Georgia's economic outlook isn't pretty -, South Georgia News, Weather, Sports

Georgia's economic outlook isn't pretty

By Len Kiese - bio | email

December 3, 2008

ALBANY, GA (WALB) -  The economic outlook is not looking bright in Georgia. A top economic forecaster says the recession in our state will end up being the worst since the Great Depression.

University of Georgia economists released their annual economic outlook Wednesday and they predict things will get a lot worse before they get better.

Jerry Doyal knows the key to running a successful business. "You have to change. If you don't change, you're gone," said Doyal.

That just might be the key. Through nearly six decades, his family's business has weathered the different economic climates. "I've been through a couple of recessions myself," said Doyal.

But these days, Doyal doesn't even want the word recession mentioned inside his store. "If you get gloom and doom in your conversation, that's what you're going to get," said Doyal. "If you have an upbeat attitude towards business, I think it'll go that way."

That outlook may be easy for Doyal. Business at the store is up 5-percent but the forecast for the state is dreadful according to economic experts.

"We are about in the middle of a deep and very long recession," said Robert T. Sumichrast, Dean of UGA's Terry College of Business.

Sumichrast says this likely will be the longest recession since the Great Depression. "We've got a couple more quarters of the really bad stuff in front of us," said Sumichrast.

The future bad stuff includes a possible increase in the already high number of unemployed in Georgia through 2010. "We're expecting it will double to about 9-percent with a net loss of about 175,000 jobs," said Sumichrast.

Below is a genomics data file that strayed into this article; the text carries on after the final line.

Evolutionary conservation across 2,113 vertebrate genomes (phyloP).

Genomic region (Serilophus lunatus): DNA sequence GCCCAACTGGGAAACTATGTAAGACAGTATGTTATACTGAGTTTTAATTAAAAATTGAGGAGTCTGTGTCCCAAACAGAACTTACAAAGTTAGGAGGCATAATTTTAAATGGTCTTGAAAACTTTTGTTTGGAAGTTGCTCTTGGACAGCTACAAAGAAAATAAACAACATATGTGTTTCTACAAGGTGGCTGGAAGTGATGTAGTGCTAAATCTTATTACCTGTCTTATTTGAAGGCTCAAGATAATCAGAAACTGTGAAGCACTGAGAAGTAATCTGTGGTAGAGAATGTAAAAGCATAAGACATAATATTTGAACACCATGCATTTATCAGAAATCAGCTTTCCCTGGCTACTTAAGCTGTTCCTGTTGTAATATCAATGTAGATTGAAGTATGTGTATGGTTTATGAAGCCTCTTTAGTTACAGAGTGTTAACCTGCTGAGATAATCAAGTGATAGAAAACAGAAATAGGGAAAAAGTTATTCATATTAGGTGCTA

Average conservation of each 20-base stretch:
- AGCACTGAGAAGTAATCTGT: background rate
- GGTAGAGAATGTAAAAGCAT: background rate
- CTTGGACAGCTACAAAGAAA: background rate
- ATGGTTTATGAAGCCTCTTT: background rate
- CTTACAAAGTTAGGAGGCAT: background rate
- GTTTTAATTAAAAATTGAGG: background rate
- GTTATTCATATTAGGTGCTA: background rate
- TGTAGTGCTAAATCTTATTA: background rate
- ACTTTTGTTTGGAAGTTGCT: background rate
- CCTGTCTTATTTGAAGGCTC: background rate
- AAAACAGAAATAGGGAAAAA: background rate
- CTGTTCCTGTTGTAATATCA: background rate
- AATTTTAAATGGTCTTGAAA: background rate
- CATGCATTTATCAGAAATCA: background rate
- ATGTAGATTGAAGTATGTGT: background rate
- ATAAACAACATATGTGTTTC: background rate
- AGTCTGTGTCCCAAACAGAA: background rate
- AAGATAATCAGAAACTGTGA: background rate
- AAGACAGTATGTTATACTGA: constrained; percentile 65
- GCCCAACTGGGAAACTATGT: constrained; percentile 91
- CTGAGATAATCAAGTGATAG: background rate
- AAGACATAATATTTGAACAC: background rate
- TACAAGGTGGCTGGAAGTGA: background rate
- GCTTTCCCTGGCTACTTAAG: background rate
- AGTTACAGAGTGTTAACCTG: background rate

On top of that, many Georgians aren't able to spend as much. "This year it's no secret that state revenues are down and probably won't yet fully reflect the damage from the most recent economic turmoil," said Governor Sonny Perdue.

Despite the circumstances, Governor Perdue is confident about the Peach State. "Georgia has been through rough seas and emerged each time stronger than before," said Perdue.

Experts say it will take thawing frozen credit markets, oil prices continuing to fall and a pickup in the housing market to get strong. "There really isn't any big economic engine that's going to pull us out of this," said Sumichrast.

Doyal thinks positive thinking will pull the state through. "Oh I know we will. We'll get through it," said Doyal.

He hopes that message echoes from his store throughout Georgia.    

Sumichrast says although things will begin to recover towards the end of next year it will be a joyless recovery. He predicts there will still be slow commercial construction and job growth.


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